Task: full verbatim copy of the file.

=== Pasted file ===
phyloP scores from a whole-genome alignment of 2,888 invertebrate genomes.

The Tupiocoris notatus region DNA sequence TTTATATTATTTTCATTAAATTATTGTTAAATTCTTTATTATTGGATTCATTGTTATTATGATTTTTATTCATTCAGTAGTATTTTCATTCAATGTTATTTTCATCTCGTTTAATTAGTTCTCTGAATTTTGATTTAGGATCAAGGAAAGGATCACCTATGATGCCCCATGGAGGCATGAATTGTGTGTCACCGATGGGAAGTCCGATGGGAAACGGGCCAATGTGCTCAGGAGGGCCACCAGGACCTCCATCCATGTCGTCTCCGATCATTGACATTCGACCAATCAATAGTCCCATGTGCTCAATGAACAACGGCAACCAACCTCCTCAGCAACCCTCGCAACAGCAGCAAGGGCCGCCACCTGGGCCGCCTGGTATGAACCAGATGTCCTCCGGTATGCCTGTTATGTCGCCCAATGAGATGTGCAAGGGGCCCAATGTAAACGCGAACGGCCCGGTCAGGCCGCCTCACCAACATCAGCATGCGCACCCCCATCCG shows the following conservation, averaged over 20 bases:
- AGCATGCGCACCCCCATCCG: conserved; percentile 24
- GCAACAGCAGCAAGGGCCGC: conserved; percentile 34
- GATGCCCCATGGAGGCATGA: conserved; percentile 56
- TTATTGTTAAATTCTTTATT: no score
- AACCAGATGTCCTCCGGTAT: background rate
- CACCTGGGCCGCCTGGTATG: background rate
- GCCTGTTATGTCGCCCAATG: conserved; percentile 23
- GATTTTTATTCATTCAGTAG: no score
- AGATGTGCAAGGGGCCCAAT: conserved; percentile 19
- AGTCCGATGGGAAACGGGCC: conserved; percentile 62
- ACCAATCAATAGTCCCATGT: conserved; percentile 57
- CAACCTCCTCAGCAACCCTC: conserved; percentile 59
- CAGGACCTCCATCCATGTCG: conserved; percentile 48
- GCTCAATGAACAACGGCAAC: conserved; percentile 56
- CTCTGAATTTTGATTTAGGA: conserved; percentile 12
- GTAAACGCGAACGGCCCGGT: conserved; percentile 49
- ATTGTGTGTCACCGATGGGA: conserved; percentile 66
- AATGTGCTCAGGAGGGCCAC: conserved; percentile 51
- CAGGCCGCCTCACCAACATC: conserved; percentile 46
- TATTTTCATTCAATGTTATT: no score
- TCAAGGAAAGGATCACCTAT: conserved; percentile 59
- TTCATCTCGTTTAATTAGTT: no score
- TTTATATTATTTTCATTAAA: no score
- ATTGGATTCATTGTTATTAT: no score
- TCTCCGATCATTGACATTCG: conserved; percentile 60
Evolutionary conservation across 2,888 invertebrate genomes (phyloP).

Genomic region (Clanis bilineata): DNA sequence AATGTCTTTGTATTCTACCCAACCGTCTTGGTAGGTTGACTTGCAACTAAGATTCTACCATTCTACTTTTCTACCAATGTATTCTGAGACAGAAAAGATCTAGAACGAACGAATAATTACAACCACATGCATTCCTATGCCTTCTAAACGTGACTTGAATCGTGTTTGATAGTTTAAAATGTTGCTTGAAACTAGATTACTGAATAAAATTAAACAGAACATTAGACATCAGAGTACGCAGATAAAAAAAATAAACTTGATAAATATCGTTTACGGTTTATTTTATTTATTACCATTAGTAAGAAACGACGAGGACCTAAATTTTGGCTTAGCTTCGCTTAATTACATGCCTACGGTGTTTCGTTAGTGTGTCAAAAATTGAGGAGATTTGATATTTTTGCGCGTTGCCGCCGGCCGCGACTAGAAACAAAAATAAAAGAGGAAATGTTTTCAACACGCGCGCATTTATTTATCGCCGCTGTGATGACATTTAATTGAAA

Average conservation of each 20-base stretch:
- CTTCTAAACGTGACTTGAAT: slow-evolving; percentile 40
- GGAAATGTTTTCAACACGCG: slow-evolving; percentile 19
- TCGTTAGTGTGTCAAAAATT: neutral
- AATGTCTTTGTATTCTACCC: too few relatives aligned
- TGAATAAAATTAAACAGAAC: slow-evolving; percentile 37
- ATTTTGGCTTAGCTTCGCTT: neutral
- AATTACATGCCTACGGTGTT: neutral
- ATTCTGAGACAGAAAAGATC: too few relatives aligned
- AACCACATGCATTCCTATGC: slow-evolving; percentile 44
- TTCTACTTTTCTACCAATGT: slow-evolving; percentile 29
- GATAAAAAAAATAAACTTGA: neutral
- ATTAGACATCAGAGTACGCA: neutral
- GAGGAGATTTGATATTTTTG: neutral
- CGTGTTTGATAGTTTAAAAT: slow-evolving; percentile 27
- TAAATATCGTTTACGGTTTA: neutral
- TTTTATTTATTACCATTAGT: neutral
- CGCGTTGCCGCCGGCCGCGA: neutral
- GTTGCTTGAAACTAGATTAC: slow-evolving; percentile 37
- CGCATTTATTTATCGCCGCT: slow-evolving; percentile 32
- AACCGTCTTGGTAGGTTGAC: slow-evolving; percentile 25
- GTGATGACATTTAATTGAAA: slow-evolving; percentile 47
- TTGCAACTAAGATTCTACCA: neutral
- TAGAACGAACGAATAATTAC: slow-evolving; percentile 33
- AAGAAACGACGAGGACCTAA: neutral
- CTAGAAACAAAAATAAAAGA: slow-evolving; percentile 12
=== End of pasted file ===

phyloP scores from a whole-genome alignment of 2,888 invertebrate genomes.

The Tupiocoris notatus region DNA sequence TTTATATTATTTTCATTAAATTATTGTTAAATTCTTTATTATTGGATTCATTGTTATTATGATTTTTATTCATTCAGTAGTATTTTCATTCAATGTTATTTTCATCTCGTTTAATTAGTTCTCTGAATTTTGATTTAGGATCAAGGAAAGGATCACCTATGATGCCCCATGGAGGCATGAATTGTGTGTCACCGATGGGAAGTCCGATGGGAAACGGGCCAATGTGCTCAGGAGGGCCACCAGGACCTCCATCCATGTCGTCTCCGATCATTGACATTCGACCAATCAATAGTCCCATGTGCTCAATGAACAACGGCAACCAACCTCCTCAGCAACCCTCGCAACAGCAGCAAGGGCCGCCACCTGGGCCGCCTGGTATGAACCAGATGTCCTCCGGTATGCCTGTTATGTCGCCCAATGAGATGTGCAAGGGGCCCAATGTAAACGCGAACGGCCCGGTCAGGCCGCCTCACCAACATCAGCATGCGCACCCCCATCCG shows the following conservation, averaged over 20 bases:
- AGCATGCGCACCCCCATCCG: conserved; percentile 24
- GCAACAGCAGCAAGGGCCGC: conserved; percentile 34
- GATGCCCCATGGAGGCATGA: conserved; percentile 56
- TTATTGTTAAATTCTTTATT: no score
- AACCAGATGTCCTCCGGTAT: background rate
- CACCTGGGCCGCCTGGTATG: background rate
- GCCTGTTATGTCGCCCAATG: conserved; percentile 23
- GATTTTTATTCATTCAGTAG: no score
- AGATGTGCAAGGGGCCCAAT: conserved; percentile 19
- AGTCCGATGGGAAACGGGCC: conserved; percentile 62
- ACCAATCAATAGTCCCATGT: conserved; percentile 57
- CAACCTCCTCAGCAACCCTC: conserved; percentile 59
- CAGGACCTCCATCCATGTCG: conserved; percentile 48
- GCTCAATGAACAACGGCAAC: conserved; percentile 56
- CTCTGAATTTTGATTTAGGA: conserved; percentile 12
- GTAAACGCGAACGGCCCGGT: conserved; percentile 49
- ATTGTGTGTCACCGATGGGA: conserved; percentile 66
- AATGTGCTCAGGAGGGCCAC: conserved; percentile 51
- CAGGCCGCCTCACCAACATC: conserved; percentile 46
- TATTTTCATTCAATGTTATT: no score
- TCAAGGAAAGGATCACCTAT: conserved; percentile 59
- TTCATCTCGTTTAATTAGTT: no score
- TTTATATTATTTTCATTAAA: no score
- ATTGGATTCATTGTTATTAT: no score
- TCTCCGATCATTGACATTCG: conserved; percentile 60
Evolutionary conservation across 2,888 invertebrate genomes (phyloP).

Genomic region (Clanis bilineata): DNA sequence AATGTCTTTGTATTCTACCCAACCGTCTTGGTAGGTTGACTTGCAACTAAGATTCTACCATTCTACTTTTCTACCAATGTATTCTGAGACAGAAAAGATCTAGAACGAACGAATAATTACAACCACATGCATTCCTATGCCTTCTAAACGTGACTTGAATCGTGTTTGATAGTTTAAAATGTTGCTTGAAACTAGATTACTGAATAAAATTAAACAGAACATTAGACATCAGAGTACGCAGATAAAAAAAATAAACTTGATAAATATCGTTTACGGTTTATTTTATTTATTACCATTAGTAAGAAACGACGAGGACCTAAATTTTGGCTTAGCTTCGCTTAATTACATGCCTACGGTGTTTCGTTAGTGTGTCAAAAATTGAGGAGATTTGATATTTTTGCGCGTTGCCGCCGGCCGCGACTAGAAACAAAAATAAAAGAGGAAATGTTTTCAACACGCGCGCATTTATTTATCGCCGCTGTGATGACATTTAATTGAAA

Average conservation of each 20-base stretch:
- CTTCTAAACGTGACTTGAAT: slow-evolving; percentile 40
- GGAAATGTTTTCAACACGCG: slow-evolving; percentile 19
- TCGTTAGTGTGTCAAAAATT: neutral
- AATGTCTTTGTATTCTACCC: too few relatives aligned
- TGAATAAAATTAAACAGAAC: slow-evolving; percentile 37
- ATTTTGGCTTAGCTTCGCTT: neutral
- AATTACATGCCTACGGTGTT: neutral
- ATTCTGAGACAGAAAAGATC: too few relatives aligned
- AACCACATGCATTCCTATGC: slow-evolving; percentile 44
- TTCTACTTTTCTACCAATGT: slow-evolving; percentile 29
- GATAAAAAAAATAAACTTGA: neutral
- ATTAGACATCAGAGTACGCA: neutral
- GAGGAGATTTGATATTTTTG: neutral
- CGTGTTTGATAGTTTAAAAT: slow-evolving; percentile 27
- TAAATATCGTTTACGGTTTA: neutral
- TTTTATTTATTACCATTAGT: neutral
- CGCGTTGCCGCCGGCCGCGA: neutral
- GTTGCTTGAAACTAGATTAC: slow-evolving; percentile 37
- CGCATTTATTTATCGCCGCT: slow-evolving; percentile 32
- AACCGTCTTGGTAGGTTGAC: slow-evolving; percentile 25
- GTGATGACATTTAATTGAAA: slow-evolving; percentile 47
- TTGCAACTAAGATTCTACCA: neutral
- TAGAACGAACGAATAATTAC: slow-evolving; percentile 33
- AAGAAACGACGAGGACCTAA: neutral
- CTAGAAACAAAAATAAAAGA: slow-evolving; percentile 12